Earlier this week, the Los Angeles Lakers signed forward Marcus Landry.
If Landry’s name sounds familiar, it’s because his older brother Carl Landry is also in the NBA and plays for the Sacramento Kings.
Although Marcus is the less popular Landry brother, it’s not his first time playing in the NBA. He has played for the New York Knicks and several D-League teams. In 2011-2012, Marcus played overseas in Puerto Rico, Spain, China and Venezuela. His latest basketball stint was with the D-League team, the Reno Bighorns.
Most recently, Landry was on the Lakers’ summer league team and averaged 15.2 points and 4.2 rebounds per game.
During his time with the Bighorns, Landry had his best season yet; he averaged 16.9 points, 4.6 rebounds and 1.6 assists per game. Will he be able to put up numbers like that with the Lakers?
Probably not. In fact, absolutely not! Landry most likely will not see enough playing time to put up numbers like he did with the Bighorns, but he can still contribute off the bench, assuming he makes the Lakers’ final roster.
Landry’s signing isn’t too shocking considering he stood out during summer league and he played for Coach D’Antoni with the Knicks during the 2009-2010 season. Landry is the 15th player on the Lakers’ roster, the maximum allowed per team during the regular season. If Landry makes the team, he will make $788,873 for the season. Nevertheless, Landry’s contract isn’t guaranteed. He needs to compete with others who are trying to make the Lakers’ final 12-man active roster, including Shawne Williams, Elias Harris and Xavier Henry.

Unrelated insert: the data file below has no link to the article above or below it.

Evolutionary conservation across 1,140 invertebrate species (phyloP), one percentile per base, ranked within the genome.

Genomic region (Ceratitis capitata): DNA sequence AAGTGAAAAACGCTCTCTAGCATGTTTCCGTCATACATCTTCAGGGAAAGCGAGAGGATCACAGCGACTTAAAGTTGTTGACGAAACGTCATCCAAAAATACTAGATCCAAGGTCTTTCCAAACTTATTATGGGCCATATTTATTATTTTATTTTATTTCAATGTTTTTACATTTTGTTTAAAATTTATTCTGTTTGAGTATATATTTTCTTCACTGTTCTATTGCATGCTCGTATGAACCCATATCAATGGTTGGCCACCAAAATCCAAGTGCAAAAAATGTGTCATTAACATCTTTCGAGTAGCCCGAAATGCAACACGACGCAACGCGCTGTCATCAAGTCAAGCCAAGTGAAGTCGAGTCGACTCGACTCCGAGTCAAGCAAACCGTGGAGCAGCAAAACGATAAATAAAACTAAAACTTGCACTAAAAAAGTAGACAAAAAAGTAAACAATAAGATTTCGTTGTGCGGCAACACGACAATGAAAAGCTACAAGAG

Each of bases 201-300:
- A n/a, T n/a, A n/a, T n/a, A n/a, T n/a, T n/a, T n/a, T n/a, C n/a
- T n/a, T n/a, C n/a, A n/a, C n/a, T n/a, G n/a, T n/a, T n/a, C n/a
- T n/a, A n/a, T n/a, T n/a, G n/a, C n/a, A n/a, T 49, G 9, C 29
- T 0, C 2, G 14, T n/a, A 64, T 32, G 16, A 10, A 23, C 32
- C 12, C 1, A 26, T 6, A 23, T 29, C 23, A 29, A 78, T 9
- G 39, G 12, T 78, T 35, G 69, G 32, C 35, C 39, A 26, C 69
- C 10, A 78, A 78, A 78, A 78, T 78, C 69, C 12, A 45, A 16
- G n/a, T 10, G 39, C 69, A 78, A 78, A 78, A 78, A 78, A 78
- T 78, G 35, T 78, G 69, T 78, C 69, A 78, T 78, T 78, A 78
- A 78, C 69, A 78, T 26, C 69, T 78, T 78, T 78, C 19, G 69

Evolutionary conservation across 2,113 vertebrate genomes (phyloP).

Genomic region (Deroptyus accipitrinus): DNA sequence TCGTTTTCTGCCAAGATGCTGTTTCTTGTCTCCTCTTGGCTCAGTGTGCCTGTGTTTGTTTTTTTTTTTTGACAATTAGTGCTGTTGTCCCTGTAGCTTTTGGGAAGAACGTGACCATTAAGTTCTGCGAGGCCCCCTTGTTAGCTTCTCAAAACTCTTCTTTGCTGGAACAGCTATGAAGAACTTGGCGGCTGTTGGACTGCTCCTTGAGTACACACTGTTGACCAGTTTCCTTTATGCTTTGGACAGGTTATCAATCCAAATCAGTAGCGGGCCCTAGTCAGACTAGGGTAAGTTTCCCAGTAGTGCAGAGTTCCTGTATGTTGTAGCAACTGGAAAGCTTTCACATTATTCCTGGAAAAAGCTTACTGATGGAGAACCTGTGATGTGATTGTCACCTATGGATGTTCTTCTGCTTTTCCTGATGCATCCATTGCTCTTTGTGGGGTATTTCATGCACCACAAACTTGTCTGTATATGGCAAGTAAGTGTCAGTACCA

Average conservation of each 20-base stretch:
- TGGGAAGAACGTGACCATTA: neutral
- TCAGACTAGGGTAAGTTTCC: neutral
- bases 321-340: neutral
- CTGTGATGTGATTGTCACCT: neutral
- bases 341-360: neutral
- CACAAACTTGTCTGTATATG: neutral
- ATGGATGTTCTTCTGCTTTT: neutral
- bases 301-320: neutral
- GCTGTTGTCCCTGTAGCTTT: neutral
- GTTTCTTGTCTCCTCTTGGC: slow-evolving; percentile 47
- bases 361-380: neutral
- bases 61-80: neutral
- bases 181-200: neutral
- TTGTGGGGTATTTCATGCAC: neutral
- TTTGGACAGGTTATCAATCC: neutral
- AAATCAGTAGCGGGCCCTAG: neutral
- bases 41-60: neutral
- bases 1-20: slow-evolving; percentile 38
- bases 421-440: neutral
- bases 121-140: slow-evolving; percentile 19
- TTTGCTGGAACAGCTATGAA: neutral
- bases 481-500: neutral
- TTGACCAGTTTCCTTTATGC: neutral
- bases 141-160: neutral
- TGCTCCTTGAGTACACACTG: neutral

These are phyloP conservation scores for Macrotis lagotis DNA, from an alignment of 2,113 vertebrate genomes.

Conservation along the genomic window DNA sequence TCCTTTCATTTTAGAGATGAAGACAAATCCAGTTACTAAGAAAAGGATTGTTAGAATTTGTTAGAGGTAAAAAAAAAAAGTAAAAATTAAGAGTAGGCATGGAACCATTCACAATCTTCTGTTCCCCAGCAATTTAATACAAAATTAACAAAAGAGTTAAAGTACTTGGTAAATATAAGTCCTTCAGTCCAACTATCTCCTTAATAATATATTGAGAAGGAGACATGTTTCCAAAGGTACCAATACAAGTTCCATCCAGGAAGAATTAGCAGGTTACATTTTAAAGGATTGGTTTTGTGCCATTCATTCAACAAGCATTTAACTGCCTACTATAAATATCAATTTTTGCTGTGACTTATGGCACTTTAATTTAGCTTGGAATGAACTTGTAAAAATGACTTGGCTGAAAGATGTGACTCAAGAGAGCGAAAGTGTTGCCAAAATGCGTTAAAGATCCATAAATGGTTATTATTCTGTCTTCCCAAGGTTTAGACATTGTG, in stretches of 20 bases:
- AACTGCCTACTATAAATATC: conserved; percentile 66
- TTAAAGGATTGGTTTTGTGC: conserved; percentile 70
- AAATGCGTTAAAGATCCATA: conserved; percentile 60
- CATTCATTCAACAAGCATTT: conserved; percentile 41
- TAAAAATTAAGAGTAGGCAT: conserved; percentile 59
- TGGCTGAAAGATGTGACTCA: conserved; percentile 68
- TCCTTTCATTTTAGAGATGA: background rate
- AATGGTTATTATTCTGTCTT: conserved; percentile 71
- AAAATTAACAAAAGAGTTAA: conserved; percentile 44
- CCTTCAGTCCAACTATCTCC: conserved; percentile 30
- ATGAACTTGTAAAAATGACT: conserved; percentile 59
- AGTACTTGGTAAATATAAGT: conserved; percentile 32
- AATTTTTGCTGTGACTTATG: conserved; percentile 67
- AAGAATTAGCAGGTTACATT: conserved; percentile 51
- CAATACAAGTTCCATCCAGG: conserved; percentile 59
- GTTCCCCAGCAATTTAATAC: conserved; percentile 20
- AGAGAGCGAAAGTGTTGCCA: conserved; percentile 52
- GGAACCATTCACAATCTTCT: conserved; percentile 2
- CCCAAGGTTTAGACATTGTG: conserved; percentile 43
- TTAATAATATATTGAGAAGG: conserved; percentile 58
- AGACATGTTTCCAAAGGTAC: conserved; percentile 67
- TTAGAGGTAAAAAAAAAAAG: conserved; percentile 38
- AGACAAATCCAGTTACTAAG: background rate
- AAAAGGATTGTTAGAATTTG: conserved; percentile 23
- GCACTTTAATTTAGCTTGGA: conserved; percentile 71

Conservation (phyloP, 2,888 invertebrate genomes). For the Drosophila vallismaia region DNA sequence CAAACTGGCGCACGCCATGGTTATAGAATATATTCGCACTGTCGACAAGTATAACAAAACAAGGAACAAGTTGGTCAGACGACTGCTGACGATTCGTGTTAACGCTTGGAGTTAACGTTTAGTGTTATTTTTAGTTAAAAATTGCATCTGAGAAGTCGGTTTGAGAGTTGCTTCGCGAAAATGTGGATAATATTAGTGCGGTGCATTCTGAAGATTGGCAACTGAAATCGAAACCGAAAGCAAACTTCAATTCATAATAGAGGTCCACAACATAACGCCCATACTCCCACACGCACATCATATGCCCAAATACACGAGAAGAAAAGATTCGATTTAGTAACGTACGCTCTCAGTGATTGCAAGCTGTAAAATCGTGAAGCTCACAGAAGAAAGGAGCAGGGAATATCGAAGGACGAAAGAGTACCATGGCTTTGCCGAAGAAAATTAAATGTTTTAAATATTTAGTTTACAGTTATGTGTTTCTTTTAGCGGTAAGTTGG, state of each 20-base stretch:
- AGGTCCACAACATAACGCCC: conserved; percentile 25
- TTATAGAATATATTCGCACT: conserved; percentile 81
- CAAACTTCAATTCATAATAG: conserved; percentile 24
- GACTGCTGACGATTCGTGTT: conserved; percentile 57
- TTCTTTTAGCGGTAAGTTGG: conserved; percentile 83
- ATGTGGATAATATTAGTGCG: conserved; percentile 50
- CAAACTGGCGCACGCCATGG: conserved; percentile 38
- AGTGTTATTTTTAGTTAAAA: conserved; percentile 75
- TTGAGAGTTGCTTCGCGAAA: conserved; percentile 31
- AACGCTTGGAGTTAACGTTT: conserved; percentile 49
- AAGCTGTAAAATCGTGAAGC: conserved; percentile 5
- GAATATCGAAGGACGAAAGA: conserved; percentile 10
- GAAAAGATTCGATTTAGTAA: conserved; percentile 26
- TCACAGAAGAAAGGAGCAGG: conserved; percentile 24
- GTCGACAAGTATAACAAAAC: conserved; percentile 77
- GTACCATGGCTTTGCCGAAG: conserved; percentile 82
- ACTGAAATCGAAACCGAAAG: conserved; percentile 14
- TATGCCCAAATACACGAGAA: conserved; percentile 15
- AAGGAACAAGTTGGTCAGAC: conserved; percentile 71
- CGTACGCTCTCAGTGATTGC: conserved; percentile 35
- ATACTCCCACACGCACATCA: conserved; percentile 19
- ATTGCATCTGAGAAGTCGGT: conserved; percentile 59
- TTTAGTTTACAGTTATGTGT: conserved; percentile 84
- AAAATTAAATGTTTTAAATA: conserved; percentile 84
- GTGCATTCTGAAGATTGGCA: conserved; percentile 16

Now for a moment, let’s pretend that Marcus Landry actually makes the 12-man roster. How will he contribute to the Lakers?
Chances are, Landry, who is 6-foot-7, will play the small forward position and be third in the depth chart behind Nick Young and Wesley Johnson. He will compete for that 3rd spot with Shawne Williams, who was also recently signed by the Lakers.
One advantage for Landry is that he fits D’Antoni’s system of being fast and taking quick shots. D’Antoni loves three-point shooters and Landry does just that. Last year, he was the D-League 3-point shooting champion during the D-League All-Star game. (You can watch the video by clicking the link.)
The Lakers have truly given Landry an opportunity to prove himself and show that he is good enough to play in the NBA. Landry is going to have tough competition going into training camp, but he needs to keep his sights set on making the active 12-man roster.
Carpe Diem Marcus Landry. Carpe Diem. (For those who don’t know, that means “Seize the Day”)
Follow @USC_Aposhian on Twitter for more updates about the Los Angeles Lakers.